Review: 'Buyer and Cellar' at Westport Country Playhouse

Review: 'Buyer and Cellar' at Westport Country Playhouse

James Cooper

  • OnStage Connecticut Critic

The Westport Country Playhouse has imported the off-Broadway production of Fairfield resident Jonathan Tolins’ “Buyer and Cellar,” including the set, the director (Stephen Brackett) and the fabulously talented star Michael Urie. This comic semi-fantasy was inspired by Barbra Streisand’s book My Passion for Design, in which her photographs show her gorgeous Malibu estate (much of which looks like it belongs in New England).

But, in reading her book, people discovered that she had created a mini-mall of “shoppes” in her basement, each one displaying collections of her “stuff,” including costumes, knick-knacks, and dolls, as well as a frozen yoghurt machine and a popcorn machine. This led to any number of snarky comments about this mall, including who exactly is/are its customer(s). Presumably just Ms Streisand.

Michael Urie in “Buyer & Cellar,” written by Jonathan Tolins, and directed by Stephen Brackett, at Westport Country Playhouse, now playing through July 3.  (203) 227-4177.  www.westportplayhouse.org      Photo by Carol Rosegg

Michael Urie in “Buyer & Cellar,” written by Jonathan Tolins, and directed by Stephen Brackett, at Westport Country Playhouse, now playing through July 3.  (203) 227-4177.  www.westportplayhouse.org      Photo by Carol Rosegg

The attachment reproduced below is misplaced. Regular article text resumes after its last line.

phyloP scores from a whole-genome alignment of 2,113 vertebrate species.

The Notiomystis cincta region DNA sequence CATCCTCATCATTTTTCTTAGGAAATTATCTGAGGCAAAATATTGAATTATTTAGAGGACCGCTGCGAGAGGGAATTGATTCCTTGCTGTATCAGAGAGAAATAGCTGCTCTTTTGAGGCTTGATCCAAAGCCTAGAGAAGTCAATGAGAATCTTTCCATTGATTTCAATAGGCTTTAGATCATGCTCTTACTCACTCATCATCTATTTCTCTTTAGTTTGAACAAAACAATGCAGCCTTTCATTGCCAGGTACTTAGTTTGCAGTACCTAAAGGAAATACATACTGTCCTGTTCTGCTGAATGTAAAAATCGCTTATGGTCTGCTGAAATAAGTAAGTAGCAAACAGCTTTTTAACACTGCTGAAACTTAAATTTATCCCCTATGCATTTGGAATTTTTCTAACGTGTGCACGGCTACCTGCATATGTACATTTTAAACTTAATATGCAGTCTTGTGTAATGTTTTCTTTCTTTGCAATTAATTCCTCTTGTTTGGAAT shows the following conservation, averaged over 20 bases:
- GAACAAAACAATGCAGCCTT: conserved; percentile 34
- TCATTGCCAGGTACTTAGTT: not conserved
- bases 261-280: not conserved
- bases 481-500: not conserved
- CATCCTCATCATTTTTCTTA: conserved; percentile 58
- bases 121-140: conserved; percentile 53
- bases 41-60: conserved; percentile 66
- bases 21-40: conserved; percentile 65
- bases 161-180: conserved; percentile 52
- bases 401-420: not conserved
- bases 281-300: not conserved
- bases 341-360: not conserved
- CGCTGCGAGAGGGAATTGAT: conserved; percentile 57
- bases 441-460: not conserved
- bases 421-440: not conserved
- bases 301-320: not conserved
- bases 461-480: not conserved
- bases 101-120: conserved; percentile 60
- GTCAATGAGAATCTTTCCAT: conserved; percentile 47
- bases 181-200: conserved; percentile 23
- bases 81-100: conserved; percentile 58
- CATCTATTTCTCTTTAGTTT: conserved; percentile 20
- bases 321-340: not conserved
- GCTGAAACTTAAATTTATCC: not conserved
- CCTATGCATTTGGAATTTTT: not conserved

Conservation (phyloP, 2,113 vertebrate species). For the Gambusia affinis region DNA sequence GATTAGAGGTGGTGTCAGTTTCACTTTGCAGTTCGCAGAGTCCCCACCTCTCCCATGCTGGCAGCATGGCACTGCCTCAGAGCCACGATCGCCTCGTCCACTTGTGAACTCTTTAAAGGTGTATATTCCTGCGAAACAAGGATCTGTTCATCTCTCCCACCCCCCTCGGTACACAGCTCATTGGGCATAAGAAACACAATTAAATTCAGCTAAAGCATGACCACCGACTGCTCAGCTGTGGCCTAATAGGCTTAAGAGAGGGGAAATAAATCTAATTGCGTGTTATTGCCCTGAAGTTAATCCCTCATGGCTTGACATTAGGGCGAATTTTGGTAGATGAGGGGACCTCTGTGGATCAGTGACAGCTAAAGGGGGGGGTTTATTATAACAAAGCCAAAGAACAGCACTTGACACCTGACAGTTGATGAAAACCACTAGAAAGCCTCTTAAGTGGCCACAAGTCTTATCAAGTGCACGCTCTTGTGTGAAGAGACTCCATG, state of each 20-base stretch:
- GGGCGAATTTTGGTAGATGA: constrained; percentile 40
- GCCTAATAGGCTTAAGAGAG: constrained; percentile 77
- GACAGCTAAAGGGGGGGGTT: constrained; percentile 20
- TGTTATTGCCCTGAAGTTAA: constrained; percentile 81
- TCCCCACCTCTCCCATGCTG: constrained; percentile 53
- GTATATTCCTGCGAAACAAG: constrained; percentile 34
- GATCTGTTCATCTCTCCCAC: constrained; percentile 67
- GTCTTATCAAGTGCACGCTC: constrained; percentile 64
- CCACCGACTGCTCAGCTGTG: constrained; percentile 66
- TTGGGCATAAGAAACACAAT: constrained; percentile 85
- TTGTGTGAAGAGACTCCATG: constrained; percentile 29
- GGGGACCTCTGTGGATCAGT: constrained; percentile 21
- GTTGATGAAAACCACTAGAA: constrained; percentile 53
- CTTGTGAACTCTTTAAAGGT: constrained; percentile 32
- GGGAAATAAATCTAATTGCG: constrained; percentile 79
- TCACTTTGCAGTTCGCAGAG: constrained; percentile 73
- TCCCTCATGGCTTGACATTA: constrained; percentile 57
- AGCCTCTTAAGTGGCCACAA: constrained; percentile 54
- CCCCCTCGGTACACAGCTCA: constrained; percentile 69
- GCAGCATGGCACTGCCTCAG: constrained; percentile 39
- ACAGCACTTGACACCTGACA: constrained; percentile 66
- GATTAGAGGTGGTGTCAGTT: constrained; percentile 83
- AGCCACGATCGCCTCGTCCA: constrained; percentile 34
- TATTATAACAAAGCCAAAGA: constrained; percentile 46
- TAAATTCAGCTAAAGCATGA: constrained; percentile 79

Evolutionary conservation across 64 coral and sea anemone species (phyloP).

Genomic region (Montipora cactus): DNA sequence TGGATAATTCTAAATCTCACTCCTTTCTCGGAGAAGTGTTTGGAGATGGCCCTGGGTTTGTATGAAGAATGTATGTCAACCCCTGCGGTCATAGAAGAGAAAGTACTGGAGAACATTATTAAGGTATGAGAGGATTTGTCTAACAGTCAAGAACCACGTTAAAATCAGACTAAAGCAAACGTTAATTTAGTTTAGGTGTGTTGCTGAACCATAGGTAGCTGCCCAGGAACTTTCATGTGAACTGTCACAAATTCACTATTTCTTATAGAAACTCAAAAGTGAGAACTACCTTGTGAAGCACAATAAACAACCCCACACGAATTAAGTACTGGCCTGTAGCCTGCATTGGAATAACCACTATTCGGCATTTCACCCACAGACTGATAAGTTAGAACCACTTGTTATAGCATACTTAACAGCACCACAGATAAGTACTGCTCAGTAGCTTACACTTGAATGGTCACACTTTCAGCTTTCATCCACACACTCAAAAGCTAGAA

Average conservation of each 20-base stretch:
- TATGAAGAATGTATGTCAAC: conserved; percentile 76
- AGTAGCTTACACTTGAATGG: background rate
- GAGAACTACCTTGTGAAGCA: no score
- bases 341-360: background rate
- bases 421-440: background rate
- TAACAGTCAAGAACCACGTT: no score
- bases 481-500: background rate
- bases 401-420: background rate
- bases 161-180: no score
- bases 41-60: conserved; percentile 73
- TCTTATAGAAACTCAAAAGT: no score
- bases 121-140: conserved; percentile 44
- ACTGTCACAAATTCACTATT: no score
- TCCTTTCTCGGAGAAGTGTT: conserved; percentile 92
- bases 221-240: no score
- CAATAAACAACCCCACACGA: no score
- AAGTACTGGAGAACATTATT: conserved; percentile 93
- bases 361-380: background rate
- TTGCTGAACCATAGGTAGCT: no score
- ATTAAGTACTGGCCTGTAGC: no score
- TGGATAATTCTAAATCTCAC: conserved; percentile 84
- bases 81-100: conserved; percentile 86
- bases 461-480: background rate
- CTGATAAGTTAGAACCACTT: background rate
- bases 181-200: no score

Tolins’ play is a monolog, ably performed by Urie, in which standing outside the proscenium, he explains that this is a work of fiction and begs Barbra not to sue them. Then he steps into the frame, playing Alex More, an actor recently dismissed from playing a character (Mayor of Toonville) at Disneyland. Feeling sorry for dismissing him, the Disney casting director lets him know of a role he could take on in Malibu, which turns out to be the shopkeeper for all the stores in Barbra’s mini-mall.

That’s the premise, and to a large degree the only joke that Urie has to riff on. He hangs around and eventually gets to actually meet Barbra and sells her some of her stuff. Since he notes that there is no cash register or cash drawer, you are left to puzzle out what happens to Streisand’s cash.

Alex More is gay and has a boyfriend he refers to, but this is just Urie’s show, and he chooses to be so flamboyantly gay, prancing about, waving his arms and so forth, that it is distracting from what little comedy there is, and just adds to the show’s running time.

Much of the audience laughed at the quips that Urie is given, but some did not, and I started looking at my watch about 9 pm, when a few people began to leave. While the show is billed as 90 minutes without intermission, it actually ended about 9:50, by which time a few others had left as well.

One of the fantasies Tolin gives Alex is that he suggests to Barbra that she would make a great Mama Rose in Gypsy, and she asks him to rehearse her in the part, even though, as Alex admits, it is hardly credible that a seventy-year old lady would have a 5 year old daughter. In a case of life imitating art, it appears that such a movie is now in the works.

Buyer and Cellar is a mildly amusing play based on the missing Ms Streisand and ably performed by Mr Urie, but it is not great theater despite its Off-Broadway awards. You may enjoy it, though because of its preposterous premise. 

It runs through July 3 at the Westport Country Playhouse, and tickets are available on their web site.

 

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